Wednesday, December 12, 2007

Best b[r]and ever?

The readers’ poll in tonight’s edition of thelondonpaper asks whether Led Zeppelin were the greatest band ever.

The question has sent me scurrying back through the depths of my ipod, listening to their songs with an attention I haven’t paid since high school.

I tend to think questions and polls about the best band/ album/ song are a bit of a waste of time. All they do is encourage people to attempt the impossible - constructing logical scaffolding around their (emotionally based) tastes. It’s seldom a seemly sight. (Besides the answer is clearly Belle and Sebastian/ Her Majesty (The Decemberists)/ I’ve been loving you too long (Otis Redding). And I can prove it with algebra.)

But Led Zeppelin thing has a certain weight to it (pardon the pun). Because, questions of how good they were as a band aside, they were a spectacularly consistent brand.

And what did the brand stand for? Power.

Virtually every component of their music was some kind of dominance display. The force with which John Bonham hit the drums (so loud, apparently, that they often used to set up the mics in the next room when recording to avoid redlining the meter). The range and power of Robert Plant’s vocals. The lightning speed of Jimmy Page’s guitar playing. The Terminator-like precision of John Paul Jones’s basslines. And of course the sheer volume of their live shows.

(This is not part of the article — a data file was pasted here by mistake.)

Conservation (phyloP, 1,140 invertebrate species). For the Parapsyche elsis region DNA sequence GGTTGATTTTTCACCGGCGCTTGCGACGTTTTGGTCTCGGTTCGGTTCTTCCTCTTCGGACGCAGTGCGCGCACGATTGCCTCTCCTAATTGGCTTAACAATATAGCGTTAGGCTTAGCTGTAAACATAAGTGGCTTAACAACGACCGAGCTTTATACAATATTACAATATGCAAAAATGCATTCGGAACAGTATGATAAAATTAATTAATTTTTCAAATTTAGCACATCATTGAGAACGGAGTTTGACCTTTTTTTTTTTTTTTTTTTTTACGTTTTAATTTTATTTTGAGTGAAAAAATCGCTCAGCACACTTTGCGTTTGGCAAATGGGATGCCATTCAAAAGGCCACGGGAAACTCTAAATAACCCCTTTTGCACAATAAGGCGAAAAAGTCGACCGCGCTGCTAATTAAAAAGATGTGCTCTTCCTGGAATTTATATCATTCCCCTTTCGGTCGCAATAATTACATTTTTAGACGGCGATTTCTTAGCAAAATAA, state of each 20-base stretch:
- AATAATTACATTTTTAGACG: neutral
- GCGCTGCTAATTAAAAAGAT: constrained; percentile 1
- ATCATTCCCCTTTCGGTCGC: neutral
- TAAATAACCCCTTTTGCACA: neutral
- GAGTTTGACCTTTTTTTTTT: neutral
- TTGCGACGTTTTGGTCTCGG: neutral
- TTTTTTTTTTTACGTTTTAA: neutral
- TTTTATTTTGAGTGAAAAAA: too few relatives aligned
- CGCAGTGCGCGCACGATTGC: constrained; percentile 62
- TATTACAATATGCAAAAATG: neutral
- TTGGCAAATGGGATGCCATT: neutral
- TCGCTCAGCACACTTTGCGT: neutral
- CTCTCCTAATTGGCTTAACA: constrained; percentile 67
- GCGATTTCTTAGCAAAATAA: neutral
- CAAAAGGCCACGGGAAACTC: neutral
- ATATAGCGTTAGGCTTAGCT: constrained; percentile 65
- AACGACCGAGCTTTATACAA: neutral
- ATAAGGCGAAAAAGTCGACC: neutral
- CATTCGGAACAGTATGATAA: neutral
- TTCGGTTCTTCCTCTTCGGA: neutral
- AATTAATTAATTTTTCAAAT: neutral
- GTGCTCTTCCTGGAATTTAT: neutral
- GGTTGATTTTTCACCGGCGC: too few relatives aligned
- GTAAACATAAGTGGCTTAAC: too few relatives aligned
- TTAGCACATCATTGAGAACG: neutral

It’s difficult to think of another band that hewed so single-mindedly to an aesthetic, from Plant’s tight pants to the Norse god imagery that became their leitmotif.

Even their quieter moments, you get the feeling, were only there to make the loud bits seem more powerful. (And of course to casually show off their virtuosity in that area too).

Sure, there have been louder, faster and heavier bands since. Possibly there have even been more technically adept ones.

But most of those sacrifice some elements for the benefit of others – the boring, root-note bassline that serves to anchor the guitar; the unimaginative melody that simply echoes the killer riff.

At risk of reducing art entirely to commerce, I wonder how much of their success stemmed from staking out a compelling proposition and executing it brilliantly?

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